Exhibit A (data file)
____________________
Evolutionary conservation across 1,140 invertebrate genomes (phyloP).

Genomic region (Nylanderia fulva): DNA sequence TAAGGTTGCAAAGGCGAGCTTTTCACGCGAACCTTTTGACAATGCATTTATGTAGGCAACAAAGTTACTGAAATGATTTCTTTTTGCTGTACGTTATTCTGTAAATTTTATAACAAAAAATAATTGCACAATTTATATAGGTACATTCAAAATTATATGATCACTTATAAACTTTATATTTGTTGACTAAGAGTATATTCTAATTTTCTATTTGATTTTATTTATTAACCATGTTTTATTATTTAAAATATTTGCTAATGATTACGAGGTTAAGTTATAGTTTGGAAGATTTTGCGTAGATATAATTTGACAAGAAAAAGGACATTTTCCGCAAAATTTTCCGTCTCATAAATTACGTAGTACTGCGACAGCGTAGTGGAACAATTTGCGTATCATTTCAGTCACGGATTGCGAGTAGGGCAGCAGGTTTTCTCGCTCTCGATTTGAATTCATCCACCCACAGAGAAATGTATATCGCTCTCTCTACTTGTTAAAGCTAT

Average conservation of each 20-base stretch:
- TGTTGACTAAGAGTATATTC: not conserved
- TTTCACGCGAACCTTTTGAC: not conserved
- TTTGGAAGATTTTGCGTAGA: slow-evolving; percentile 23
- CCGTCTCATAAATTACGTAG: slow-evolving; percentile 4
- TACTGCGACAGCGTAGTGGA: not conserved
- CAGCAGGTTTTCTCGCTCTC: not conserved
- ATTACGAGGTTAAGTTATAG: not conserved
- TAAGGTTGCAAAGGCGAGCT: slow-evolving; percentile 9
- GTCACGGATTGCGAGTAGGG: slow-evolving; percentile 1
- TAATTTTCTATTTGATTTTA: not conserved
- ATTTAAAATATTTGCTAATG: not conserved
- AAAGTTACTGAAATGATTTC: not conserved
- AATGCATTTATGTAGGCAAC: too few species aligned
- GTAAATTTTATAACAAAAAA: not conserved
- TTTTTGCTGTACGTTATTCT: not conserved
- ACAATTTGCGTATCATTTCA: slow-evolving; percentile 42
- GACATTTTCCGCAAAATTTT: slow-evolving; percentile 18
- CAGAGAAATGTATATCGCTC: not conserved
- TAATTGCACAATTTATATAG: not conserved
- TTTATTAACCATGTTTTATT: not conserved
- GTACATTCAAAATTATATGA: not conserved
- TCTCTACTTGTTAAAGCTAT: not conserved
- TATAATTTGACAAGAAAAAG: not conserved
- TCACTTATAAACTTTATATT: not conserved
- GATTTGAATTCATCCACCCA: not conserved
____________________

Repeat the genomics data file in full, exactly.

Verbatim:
Evolutionary conservation across 1,140 invertebrate genomes (phyloP).

Genomic region (Nylanderia fulva): DNA sequence TAAGGTTGCAAAGGCGAGCTTTTCACGCGAACCTTTTGACAATGCATTTATGTAGGCAACAAAGTTACTGAAATGATTTCTTTTTGCTGTACGTTATTCTGTAAATTTTATAACAAAAAATAATTGCACAATTTATATAGGTACATTCAAAATTATATGATCACTTATAAACTTTATATTTGTTGACTAAGAGTATATTCTAATTTTCTATTTGATTTTATTTATTAACCATGTTTTATTATTTAAAATATTTGCTAATGATTACGAGGTTAAGTTATAGTTTGGAAGATTTTGCGTAGATATAATTTGACAAGAAAAAGGACATTTTCCGCAAAATTTTCCGTCTCATAAATTACGTAGTACTGCGACAGCGTAGTGGAACAATTTGCGTATCATTTCAGTCACGGATTGCGAGTAGGGCAGCAGGTTTTCTCGCTCTCGATTTGAATTCATCCACCCACAGAGAAATGTATATCGCTCTCTCTACTTGTTAAAGCTAT

Average conservation of each 20-base stretch:
- TGTTGACTAAGAGTATATTC: not conserved
- TTTCACGCGAACCTTTTGAC: not conserved
- TTTGGAAGATTTTGCGTAGA: slow-evolving; percentile 23
- CCGTCTCATAAATTACGTAG: slow-evolving; percentile 4
- TACTGCGACAGCGTAGTGGA: not conserved
- CAGCAGGTTTTCTCGCTCTC: not conserved
- ATTACGAGGTTAAGTTATAG: not conserved
- TAAGGTTGCAAAGGCGAGCT: slow-evolving; percentile 9
- GTCACGGATTGCGAGTAGGG: slow-evolving; percentile 1
- TAATTTTCTATTTGATTTTA: not conserved
- ATTTAAAATATTTGCTAATG: not conserved
- AAAGTTACTGAAATGATTTC: not conserved
- AATGCATTTATGTAGGCAAC: too few species aligned
- GTAAATTTTATAACAAAAAA: not conserved
- TTTTTGCTGTACGTTATTCT: not conserved
- ACAATTTGCGTATCATTTCA: slow-evolving; percentile 42
- GACATTTTCCGCAAAATTTT: slow-evolving; percentile 18
- CAGAGAAATGTATATCGCTC: not conserved
- TAATTGCACAATTTATATAG: not conserved
- TTTATTAACCATGTTTTATT: not conserved
- GTACATTCAAAATTATATGA: not conserved
- TCTCTACTTGTTAAAGCTAT: not conserved
- TATAATTTGACAAGAAAAAG: not conserved
- TCACTTATAAACTTTATATT: not conserved
- GATTTGAATTCATCCACCCA: not conserved